removing scratch marks from wood

3 Methods For Removing Scratch Marks From Wood Furniture (UK)

Every home’s furniture receives its fair share of wear and tear and, unless you’ve somehow managed to keep your friends and family 2m away from it, chances are there are a few scratches on your prized wooden furnishings. 

Removing scratch marks from wood furniture can be challenging and you could end up causing more harm than good. Luckily, we’ve compiled a list of tricks you can use to get your wooden furniture (or floors) scratch-free using various household items. 

Using sandpaper

Light scratches can usually be removed by gently sanding the affected area with a sanding block. Just ensure you always sand in the direction of the grain otherwise you’ll end up putting more visible scratches onto the surface of the furniture. By following the grain, any scratches you do cause will blend in with the natural look. 

  1. Start by using fine sandpaper (180 grit) and then move onto something even lighter (240 grit) to blend the scratches in more.
  2. If the original scratches are quite deep, you may consider using coarser sandpaper (120 grit) to begin with. Just ensure you never move from the coarse sandpaper to the fine sandpaper without a “middle” sandpaper in between as you’ll see the scratches from the coarse paper. 
  3. Once the marks have been removed, make sure that all dust is cleaned from the surface and refinish with wax or oil where necessary. 
sanding a table

Using White Vinegar and Olive Oil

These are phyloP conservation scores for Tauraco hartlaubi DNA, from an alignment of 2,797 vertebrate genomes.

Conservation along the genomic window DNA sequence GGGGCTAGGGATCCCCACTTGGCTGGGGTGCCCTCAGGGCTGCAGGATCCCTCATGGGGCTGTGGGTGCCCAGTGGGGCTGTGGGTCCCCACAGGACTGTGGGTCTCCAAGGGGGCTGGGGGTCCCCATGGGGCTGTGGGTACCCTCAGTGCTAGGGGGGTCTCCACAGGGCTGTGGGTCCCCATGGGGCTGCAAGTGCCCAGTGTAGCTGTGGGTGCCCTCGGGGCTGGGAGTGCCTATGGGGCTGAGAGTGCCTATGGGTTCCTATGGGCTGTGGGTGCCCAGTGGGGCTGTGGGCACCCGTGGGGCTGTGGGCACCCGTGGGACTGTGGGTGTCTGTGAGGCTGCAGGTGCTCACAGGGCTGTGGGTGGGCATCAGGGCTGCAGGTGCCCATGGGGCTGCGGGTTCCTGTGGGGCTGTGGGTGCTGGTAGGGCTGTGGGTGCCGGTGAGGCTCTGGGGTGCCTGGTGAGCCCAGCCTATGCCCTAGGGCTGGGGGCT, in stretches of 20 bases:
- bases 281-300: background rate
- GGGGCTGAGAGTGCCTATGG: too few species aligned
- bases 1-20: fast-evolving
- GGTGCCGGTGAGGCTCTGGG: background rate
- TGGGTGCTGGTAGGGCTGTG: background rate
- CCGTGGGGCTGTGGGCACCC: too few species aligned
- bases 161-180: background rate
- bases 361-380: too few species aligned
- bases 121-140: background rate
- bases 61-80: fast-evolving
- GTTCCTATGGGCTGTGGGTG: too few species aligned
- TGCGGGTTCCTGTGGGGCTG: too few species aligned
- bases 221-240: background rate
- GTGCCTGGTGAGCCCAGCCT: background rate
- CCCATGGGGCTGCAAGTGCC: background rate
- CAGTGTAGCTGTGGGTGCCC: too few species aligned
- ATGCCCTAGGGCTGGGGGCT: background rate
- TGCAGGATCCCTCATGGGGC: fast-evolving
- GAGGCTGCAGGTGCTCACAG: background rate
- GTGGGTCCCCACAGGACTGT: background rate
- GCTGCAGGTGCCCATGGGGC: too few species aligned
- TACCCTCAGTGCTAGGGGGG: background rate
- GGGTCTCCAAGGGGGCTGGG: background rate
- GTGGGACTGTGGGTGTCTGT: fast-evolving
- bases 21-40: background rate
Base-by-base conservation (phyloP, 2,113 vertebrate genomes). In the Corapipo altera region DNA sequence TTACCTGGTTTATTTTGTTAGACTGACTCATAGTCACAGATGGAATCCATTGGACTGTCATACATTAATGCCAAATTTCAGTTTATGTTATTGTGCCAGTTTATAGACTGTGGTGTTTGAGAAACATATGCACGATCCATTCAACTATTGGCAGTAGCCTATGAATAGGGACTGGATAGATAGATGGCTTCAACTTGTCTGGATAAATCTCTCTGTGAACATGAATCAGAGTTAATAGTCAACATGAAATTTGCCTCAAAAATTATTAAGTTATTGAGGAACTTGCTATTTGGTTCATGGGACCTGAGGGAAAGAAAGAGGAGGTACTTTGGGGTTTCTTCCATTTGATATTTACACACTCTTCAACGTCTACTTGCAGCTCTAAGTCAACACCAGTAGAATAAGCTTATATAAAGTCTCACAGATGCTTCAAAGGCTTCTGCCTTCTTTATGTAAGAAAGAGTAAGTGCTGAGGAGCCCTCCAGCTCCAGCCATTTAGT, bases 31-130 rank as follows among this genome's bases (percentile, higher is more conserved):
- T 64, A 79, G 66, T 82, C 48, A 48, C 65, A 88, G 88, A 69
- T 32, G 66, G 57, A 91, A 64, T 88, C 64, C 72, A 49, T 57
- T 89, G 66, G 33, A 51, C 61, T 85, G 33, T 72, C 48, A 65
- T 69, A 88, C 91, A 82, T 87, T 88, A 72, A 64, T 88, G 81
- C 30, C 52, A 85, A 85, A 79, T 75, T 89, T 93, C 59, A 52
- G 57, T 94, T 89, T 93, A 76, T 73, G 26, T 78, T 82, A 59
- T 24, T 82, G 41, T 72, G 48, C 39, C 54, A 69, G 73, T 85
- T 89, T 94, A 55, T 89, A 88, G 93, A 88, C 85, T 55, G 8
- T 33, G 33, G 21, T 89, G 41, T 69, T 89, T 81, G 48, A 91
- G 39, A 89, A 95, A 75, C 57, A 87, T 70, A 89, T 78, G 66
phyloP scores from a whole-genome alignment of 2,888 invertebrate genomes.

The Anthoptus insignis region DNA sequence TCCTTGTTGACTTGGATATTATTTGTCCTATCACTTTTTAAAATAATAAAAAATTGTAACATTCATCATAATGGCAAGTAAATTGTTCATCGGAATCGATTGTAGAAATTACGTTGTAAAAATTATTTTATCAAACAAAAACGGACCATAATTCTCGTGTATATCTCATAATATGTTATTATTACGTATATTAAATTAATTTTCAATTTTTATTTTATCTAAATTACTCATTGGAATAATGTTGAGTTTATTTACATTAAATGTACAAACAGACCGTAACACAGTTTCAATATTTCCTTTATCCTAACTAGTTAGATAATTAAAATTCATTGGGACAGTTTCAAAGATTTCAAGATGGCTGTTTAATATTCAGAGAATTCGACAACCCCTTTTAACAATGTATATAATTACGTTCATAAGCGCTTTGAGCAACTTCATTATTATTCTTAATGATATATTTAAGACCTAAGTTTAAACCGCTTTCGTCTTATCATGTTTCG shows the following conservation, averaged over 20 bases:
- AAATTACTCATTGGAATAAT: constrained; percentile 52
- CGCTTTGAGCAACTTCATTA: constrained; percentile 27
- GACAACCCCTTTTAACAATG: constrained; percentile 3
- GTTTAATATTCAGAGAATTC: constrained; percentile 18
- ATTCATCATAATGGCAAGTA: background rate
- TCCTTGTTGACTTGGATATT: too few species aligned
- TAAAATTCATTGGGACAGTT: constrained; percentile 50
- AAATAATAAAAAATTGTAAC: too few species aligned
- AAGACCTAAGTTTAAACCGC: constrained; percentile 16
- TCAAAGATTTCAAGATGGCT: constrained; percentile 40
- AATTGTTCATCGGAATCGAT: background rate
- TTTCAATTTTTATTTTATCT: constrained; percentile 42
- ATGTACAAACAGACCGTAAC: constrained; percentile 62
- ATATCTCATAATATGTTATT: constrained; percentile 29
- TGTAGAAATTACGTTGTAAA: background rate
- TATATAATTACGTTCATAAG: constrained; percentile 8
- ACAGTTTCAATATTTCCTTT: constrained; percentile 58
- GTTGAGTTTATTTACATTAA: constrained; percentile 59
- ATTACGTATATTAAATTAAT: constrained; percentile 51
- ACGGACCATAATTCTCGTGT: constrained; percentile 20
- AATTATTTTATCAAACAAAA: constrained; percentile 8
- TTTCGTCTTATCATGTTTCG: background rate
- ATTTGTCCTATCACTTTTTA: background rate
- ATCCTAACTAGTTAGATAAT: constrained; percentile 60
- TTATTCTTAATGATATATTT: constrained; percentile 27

Some scratches may be removed by a less invasive method; using a combination of olive oil and white vinegar. The acetic acid in the vinegar will work into the existing finish around the scratch to help fill it whilst the olive oil dilutes the concentration of acid whilst also soaking into the wood and making it appear darker (where acid “strips” the colour and makes it appear lighter). 


  1. Mix 100ml of white vinegar with 200ml olive oil and stir.
  2. Dip a soft cotton rag into the solution and wring so that it is damp without dripping.
  3. Firmly rub the rag in a circular motion over the scratched area. Finish by rubbing in the direction of the grain.
  4. Allow the oil to soak into the scratches by letting the solution sit on the surface for a few minutes.
  5. Wipe off any excess solution with a clean rag by rubbing along the grain. Make certain there is no solution left on the surface. 

We strongly recommend you always test the solution in a small area first and ensure it doesn’t damage the finish. You may wish to repeat this process several times as necessary. Hopefully, the scratches fade with each iteration. If the scratches don’t seem to disappear it could be because your scratches are just too deep

Fixing deep scratches using wood filler

For deeper scratches, you’ll likely need to use a specialised wood filler that matches your wood.  

  1. Find a specialised wood filler that matches the wood type and colour of your furniture. For example, if you had an Oak dining table, you may search “oak wood filler”. 
  2. Once you have the wood filler, use your finger and gently work it into the scratch. Ensure there are air pockets as you’re doing this.
  3. Using an old credit card or putty knife, smooth the surface over and remove any excess wood filler.
  4. Wait for the filler to dry. Drying times will vary between wood filler brands so make sure you’ve read the packaging for more information.
  5. Using fine sandpaper (180 grit or 240 grit), sand over the wood filler and the area around the scratch ensuring you are following the direction of the wood’s grain.
  6. Once the marks have been removed, make sure that all dust is cleaned from the surface and refinish with wax or oil where necessary. 

Final Thoughts

So there you have it – a few ways you’ll likely be able to get rid of scratch marks from furniture, largely using household items. Instead of wood filler, some people find using colour-matching-crayon works too. Our advice would be, however, if you’re going to buy one – maybe go for the wood filler first. But if you have Crayons in the house it might be worth giving it a shot. 

Good luck!